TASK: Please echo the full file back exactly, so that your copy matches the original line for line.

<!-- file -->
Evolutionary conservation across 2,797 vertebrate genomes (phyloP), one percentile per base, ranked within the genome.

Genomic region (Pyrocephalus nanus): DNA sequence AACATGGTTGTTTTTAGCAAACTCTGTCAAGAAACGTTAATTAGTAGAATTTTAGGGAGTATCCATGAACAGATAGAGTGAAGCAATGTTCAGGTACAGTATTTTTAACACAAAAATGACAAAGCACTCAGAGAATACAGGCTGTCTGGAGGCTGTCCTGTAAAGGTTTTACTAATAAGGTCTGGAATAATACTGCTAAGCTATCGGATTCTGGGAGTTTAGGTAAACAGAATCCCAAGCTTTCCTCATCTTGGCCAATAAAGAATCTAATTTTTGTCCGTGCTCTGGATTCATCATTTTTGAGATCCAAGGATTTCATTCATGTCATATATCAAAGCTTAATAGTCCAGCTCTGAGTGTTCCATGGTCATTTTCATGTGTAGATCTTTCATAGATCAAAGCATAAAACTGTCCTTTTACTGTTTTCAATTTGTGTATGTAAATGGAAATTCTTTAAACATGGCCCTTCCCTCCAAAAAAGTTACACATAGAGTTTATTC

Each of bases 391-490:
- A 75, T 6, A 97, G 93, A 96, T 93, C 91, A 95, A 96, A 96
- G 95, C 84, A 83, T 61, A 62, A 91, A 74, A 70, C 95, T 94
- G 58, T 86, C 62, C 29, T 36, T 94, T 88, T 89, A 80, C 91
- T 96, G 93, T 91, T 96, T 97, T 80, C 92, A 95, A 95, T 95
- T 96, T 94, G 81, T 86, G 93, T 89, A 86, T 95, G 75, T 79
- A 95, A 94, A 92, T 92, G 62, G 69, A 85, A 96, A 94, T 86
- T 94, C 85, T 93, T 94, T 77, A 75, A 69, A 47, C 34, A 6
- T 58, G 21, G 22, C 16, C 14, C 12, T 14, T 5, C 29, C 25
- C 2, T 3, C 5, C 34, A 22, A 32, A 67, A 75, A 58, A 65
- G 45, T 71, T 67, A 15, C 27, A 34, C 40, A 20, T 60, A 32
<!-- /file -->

Evolutionary conservation across 2,797 vertebrate genomes (phyloP), one percentile per base, ranked within the genome.

Genomic region (Pyrocephalus nanus): DNA sequence AACATGGTTGTTTTTAGCAAACTCTGTCAAGAAACGTTAATTAGTAGAATTTTAGGGAGTATCCATGAACAGATAGAGTGAAGCAATGTTCAGGTACAGTATTTTTAACACAAAAATGACAAAGCACTCAGAGAATACAGGCTGTCTGGAGGCTGTCCTGTAAAGGTTTTACTAATAAGGTCTGGAATAATACTGCTAAGCTATCGGATTCTGGGAGTTTAGGTAAACAGAATCCCAAGCTTTCCTCATCTTGGCCAATAAAGAATCTAATTTTTGTCCGTGCTCTGGATTCATCATTTTTGAGATCCAAGGATTTCATTCATGTCATATATCAAAGCTTAATAGTCCAGCTCTGAGTGTTCCATGGTCATTTTCATGTGTAGATCTTTCATAGATCAAAGCATAAAACTGTCCTTTTACTGTTTTCAATTTGTGTATGTAAATGGAAATTCTTTAAACATGGCCCTTCCCTCCAAAAAAGTTACACATAGAGTTTATTC

Each of bases 391-490:
- A 75, T 6, A 97, G 93, A 96, T 93, C 91, A 95, A 96, A 96
- G 95, C 84, A 83, T 61, A 62, A 91, A 74, A 70, C 95, T 94
- G 58, T 86, C 62, C 29, T 36, T 94, T 88, T 89, A 80, C 91
- T 96, G 93, T 91, T 96, T 97, T 80, C 92, A 95, A 95, T 95
- T 96, T 94, G 81, T 86, G 93, T 89, A 86, T 95, G 75, T 79
- A 95, A 94, A 92, T 92, G 62, G 69, A 85, A 96, A 94, T 86
- T 94, C 85, T 93, T 94, T 77, A 75, A 69, A 47, C 34, A 6
- T 58, G 21, G 22, C 16, C 14, C 12, T 14, T 5, C 29, C 25
- C 2, T 3, C 5, C 34, A 22, A 32, A 67, A 75, A 58, A 65
- G 45, T 71, T 67, A 15, C 27, A 34, C 40, A 20, T 60, A 32